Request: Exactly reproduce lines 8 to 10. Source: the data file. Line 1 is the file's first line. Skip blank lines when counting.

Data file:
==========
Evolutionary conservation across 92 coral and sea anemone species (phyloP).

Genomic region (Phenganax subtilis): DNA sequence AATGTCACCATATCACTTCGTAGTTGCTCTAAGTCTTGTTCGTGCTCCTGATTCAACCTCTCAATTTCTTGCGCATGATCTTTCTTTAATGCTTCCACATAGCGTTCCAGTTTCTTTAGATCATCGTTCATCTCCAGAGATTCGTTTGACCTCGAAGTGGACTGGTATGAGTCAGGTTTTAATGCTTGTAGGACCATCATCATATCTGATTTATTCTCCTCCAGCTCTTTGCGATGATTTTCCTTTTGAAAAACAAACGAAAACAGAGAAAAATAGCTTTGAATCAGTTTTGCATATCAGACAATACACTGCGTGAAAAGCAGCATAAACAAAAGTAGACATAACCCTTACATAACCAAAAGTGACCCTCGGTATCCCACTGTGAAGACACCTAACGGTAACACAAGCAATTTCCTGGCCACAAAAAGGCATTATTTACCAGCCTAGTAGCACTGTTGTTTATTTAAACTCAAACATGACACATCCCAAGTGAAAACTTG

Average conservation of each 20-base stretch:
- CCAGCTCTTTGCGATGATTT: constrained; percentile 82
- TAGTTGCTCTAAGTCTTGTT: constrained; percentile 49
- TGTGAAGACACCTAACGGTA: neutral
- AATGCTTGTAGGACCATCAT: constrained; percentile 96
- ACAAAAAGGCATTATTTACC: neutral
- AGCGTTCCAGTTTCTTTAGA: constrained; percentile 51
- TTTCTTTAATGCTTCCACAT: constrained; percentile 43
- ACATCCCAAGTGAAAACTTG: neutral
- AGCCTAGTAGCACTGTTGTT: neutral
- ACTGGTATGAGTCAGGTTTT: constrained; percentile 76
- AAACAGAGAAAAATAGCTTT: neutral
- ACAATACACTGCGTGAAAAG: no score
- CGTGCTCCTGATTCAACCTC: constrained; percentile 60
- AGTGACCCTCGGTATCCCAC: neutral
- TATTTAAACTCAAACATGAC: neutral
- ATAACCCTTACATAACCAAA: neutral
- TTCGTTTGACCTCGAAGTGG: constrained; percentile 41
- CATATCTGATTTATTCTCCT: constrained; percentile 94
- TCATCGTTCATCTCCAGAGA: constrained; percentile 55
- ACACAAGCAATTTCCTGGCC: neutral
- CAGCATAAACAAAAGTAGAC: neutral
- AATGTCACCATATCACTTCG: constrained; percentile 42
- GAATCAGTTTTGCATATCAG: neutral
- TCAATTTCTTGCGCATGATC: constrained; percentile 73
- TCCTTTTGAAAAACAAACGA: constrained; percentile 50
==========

- ACAAAAAGGCATTATTTACC: neutral
- AGCGTTCCAGTTTCTTTAGA: constrained; percentile 51
- TTTCTTTAATGCTTCCACAT: constrained; percentile 43